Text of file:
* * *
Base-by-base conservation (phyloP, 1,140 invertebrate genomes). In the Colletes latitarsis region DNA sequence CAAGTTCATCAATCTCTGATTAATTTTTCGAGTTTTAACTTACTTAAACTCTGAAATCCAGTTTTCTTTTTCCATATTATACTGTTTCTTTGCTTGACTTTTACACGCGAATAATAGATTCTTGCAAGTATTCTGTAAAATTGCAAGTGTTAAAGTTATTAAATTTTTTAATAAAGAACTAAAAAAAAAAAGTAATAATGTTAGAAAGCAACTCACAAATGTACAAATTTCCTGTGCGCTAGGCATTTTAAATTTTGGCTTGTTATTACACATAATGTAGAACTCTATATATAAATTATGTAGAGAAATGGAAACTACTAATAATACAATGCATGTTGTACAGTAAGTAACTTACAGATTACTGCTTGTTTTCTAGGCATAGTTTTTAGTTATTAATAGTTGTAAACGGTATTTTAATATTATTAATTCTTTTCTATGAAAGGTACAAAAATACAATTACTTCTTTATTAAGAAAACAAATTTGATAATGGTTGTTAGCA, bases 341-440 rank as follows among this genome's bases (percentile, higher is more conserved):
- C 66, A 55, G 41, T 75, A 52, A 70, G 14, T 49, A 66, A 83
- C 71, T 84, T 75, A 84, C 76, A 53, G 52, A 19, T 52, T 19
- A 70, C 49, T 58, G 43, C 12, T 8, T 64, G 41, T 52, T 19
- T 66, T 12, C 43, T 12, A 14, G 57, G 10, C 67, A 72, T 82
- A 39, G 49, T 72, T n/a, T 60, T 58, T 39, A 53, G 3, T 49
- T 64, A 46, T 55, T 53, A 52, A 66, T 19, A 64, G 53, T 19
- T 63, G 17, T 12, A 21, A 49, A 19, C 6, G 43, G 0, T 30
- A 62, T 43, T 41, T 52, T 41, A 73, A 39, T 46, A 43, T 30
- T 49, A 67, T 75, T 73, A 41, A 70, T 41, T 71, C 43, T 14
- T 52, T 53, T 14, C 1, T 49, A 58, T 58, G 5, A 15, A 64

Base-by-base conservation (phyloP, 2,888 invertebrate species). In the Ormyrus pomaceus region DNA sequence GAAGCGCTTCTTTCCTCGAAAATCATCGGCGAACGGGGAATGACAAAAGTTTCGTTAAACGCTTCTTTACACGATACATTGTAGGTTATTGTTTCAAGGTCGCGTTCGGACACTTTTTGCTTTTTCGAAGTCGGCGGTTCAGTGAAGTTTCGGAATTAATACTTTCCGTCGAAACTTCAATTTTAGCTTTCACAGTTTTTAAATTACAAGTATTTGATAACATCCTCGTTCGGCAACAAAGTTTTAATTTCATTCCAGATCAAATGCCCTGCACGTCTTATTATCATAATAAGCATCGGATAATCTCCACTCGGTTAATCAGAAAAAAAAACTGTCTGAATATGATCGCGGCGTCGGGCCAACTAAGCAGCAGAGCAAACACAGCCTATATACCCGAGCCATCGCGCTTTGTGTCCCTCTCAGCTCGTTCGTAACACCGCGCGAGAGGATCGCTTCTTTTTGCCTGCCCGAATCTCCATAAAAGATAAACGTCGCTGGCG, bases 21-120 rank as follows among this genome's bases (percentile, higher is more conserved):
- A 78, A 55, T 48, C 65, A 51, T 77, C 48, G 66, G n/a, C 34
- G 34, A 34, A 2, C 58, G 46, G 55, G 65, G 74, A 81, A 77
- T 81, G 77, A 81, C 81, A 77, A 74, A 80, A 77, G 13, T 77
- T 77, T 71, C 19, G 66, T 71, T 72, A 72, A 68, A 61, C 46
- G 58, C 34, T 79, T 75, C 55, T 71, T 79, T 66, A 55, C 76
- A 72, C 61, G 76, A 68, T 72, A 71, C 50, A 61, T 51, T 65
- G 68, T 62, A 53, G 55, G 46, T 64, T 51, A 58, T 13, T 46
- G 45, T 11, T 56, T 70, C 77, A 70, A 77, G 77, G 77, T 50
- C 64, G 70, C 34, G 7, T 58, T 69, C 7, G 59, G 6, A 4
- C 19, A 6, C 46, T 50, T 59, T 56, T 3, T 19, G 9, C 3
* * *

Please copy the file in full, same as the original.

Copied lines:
Base-by-base conservation (phyloP, 1,140 invertebrate genomes). In the Colletes latitarsis region DNA sequence CAAGTTCATCAATCTCTGATTAATTTTTCGAGTTTTAACTTACTTAAACTCTGAAATCCAGTTTTCTTTTTCCATATTATACTGTTTCTTTGCTTGACTTTTACACGCGAATAATAGATTCTTGCAAGTATTCTGTAAAATTGCAAGTGTTAAAGTTATTAAATTTTTTAATAAAGAACTAAAAAAAAAAAGTAATAATGTTAGAAAGCAACTCACAAATGTACAAATTTCCTGTGCGCTAGGCATTTTAAATTTTGGCTTGTTATTACACATAATGTAGAACTCTATATATAAATTATGTAGAGAAATGGAAACTACTAATAATACAATGCATGTTGTACAGTAAGTAACTTACAGATTACTGCTTGTTTTCTAGGCATAGTTTTTAGTTATTAATAGTTGTAAACGGTATTTTAATATTATTAATTCTTTTCTATGAAAGGTACAAAAATACAATTACTTCTTTATTAAGAAAACAAATTTGATAATGGTTGTTAGCA, bases 341-440 rank as follows among this genome's bases (percentile, higher is more conserved):
- C 66, A 55, G 41, T 75, A 52, A 70, G 14, T 49, A 66, A 83
- C 71, T 84, T 75, A 84, C 76, A 53, G 52, A 19, T 52, T 19
- A 70, C 49, T 58, G 43, C 12, T 8, T 64, G 41, T 52, T 19
- T 66, T 12, C 43, T 12, A 14, G 57, G 10, C 67, A 72, T 82
- A 39, G 49, T 72, T n/a, T 60, T 58, T 39, A 53, G 3, T 49
- T 64, A 46, T 55, T 53, A 52, A 66, T 19, A 64, G 53, T 19
- T 63, G 17, T 12, A 21, A 49, A 19, C 6, G 43, G 0, T 30
- A 62, T 43, T 41, T 52, T 41, A 73, A 39, T 46, A 43, T 30
- T 49, A 67, T 75, T 73, A 41, A 70, T 41, T 71, C 43, T 14
- T 52, T 53, T 14, C 1, T 49, A 58, T 58, G 5, A 15, A 64

Base-by-base conservation (phyloP, 2,888 invertebrate species). In the Ormyrus pomaceus region DNA sequence GAAGCGCTTCTTTCCTCGAAAATCATCGGCGAACGGGGAATGACAAAAGTTTCGTTAAACGCTTCTTTACACGATACATTGTAGGTTATTGTTTCAAGGTCGCGTTCGGACACTTTTTGCTTTTTCGAAGTCGGCGGTTCAGTGAAGTTTCGGAATTAATACTTTCCGTCGAAACTTCAATTTTAGCTTTCACAGTTTTTAAATTACAAGTATTTGATAACATCCTCGTTCGGCAACAAAGTTTTAATTTCATTCCAGATCAAATGCCCTGCACGTCTTATTATCATAATAAGCATCGGATAATCTCCACTCGGTTAATCAGAAAAAAAAACTGTCTGAATATGATCGCGGCGTCGGGCCAACTAAGCAGCAGAGCAAACACAGCCTATATACCCGAGCCATCGCGCTTTGTGTCCCTCTCAGCTCGTTCGTAACACCGCGCGAGAGGATCGCTTCTTTTTGCCTGCCCGAATCTCCATAAAAGATAAACGTCGCTGGCG, bases 21-120 rank as follows among this genome's bases (percentile, higher is more conserved):
- A 78, A 55, T 48, C 65, A 51, T 77, C 48, G 66, G n/a, C 34
- G 34, A 34, A 2, C 58, G 46, G 55, G 65, G 74, A 81, A 77
- T 81, G 77, A 81, C 81, A 77, A 74, A 80, A 77, G 13, T 77
- T 77, T 71, C 19, G 66, T 71, T 72, A 72, A 68, A 61, C 46
- G 58, C 34, T 79, T 75, C 55, T 71, T 79, T 66, A 55, C 76
- A 72, C 61, G 76, A 68, T 72, A 71, C 50, A 61, T 51, T 65
- G 68, T 62, A 53, G 55, G 46, T 64, T 51, A 58, T 13, T 46
- G 45, T 11, T 56, T 70, C 77, A 70, A 77, G 77, G 77, T 50
- C 64, G 70, C 34, G 7, T 58, T 69, C 7, G 59, G 6, A 4
- C 19, A 6, C 46, T 50, T 59, T 56, T 3, T 19, G 9, C 3